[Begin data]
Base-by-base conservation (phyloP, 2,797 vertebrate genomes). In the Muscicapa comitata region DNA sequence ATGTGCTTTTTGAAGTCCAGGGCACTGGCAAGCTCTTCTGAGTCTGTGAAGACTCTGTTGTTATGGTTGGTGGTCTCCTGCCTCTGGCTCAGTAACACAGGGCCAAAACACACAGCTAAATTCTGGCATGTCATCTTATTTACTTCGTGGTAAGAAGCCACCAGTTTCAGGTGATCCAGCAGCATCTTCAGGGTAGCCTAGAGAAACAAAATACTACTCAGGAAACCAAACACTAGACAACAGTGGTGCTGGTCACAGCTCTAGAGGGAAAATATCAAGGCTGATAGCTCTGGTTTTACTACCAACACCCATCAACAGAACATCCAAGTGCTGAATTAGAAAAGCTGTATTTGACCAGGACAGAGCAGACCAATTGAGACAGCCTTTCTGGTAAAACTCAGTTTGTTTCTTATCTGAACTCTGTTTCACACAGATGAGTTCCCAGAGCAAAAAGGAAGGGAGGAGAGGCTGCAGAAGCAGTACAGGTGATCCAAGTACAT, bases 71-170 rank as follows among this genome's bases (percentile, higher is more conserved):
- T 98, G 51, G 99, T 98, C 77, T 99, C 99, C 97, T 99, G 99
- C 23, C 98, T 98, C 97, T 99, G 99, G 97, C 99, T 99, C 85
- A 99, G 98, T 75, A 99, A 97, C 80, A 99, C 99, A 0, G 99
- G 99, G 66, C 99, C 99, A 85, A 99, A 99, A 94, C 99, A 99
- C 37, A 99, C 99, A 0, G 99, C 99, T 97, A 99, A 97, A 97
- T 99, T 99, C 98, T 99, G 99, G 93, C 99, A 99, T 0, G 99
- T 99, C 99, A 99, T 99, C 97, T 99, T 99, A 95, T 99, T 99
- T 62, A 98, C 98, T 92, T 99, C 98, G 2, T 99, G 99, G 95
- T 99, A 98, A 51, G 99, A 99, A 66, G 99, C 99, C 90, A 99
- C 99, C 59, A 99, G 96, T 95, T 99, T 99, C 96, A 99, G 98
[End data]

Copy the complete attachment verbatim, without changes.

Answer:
Base-by-base conservation (phyloP, 2,797 vertebrate genomes). In the Muscicapa comitata region DNA sequence ATGTGCTTTTTGAAGTCCAGGGCACTGGCAAGCTCTTCTGAGTCTGTGAAGACTCTGTTGTTATGGTTGGTGGTCTCCTGCCTCTGGCTCAGTAACACAGGGCCAAAACACACAGCTAAATTCTGGCATGTCATCTTATTTACTTCGTGGTAAGAAGCCACCAGTTTCAGGTGATCCAGCAGCATCTTCAGGGTAGCCTAGAGAAACAAAATACTACTCAGGAAACCAAACACTAGACAACAGTGGTGCTGGTCACAGCTCTAGAGGGAAAATATCAAGGCTGATAGCTCTGGTTTTACTACCAACACCCATCAACAGAACATCCAAGTGCTGAATTAGAAAAGCTGTATTTGACCAGGACAGAGCAGACCAATTGAGACAGCCTTTCTGGTAAAACTCAGTTTGTTTCTTATCTGAACTCTGTTTCACACAGATGAGTTCCCAGAGCAAAAAGGAAGGGAGGAGAGGCTGCAGAAGCAGTACAGGTGATCCAAGTACAT, bases 71-170 rank as follows among this genome's bases (percentile, higher is more conserved):
- T 98, G 51, G 99, T 98, C 77, T 99, C 99, C 97, T 99, G 99
- C 23, C 98, T 98, C 97, T 99, G 99, G 97, C 99, T 99, C 85
- A 99, G 98, T 75, A 99, A 97, C 80, A 99, C 99, A 0, G 99
- G 99, G 66, C 99, C 99, A 85, A 99, A 99, A 94, C 99, A 99
- C 37, A 99, C 99, A 0, G 99, C 99, T 97, A 99, A 97, A 97
- T 99, T 99, C 98, T 99, G 99, G 93, C 99, A 99, T 0, G 99
- T 99, C 99, A 99, T 99, C 97, T 99, T 99, A 95, T 99, T 99
- T 62, A 98, C 98, T 92, T 99, C 98, G 2, T 99, G 99, G 95
- T 99, A 98, A 51, G 99, A 99, A 66, G 99, C 99, C 90, A 99
- C 99, C 59, A 99, G 96, T 95, T 99, T 99, C 96, A 99, G 98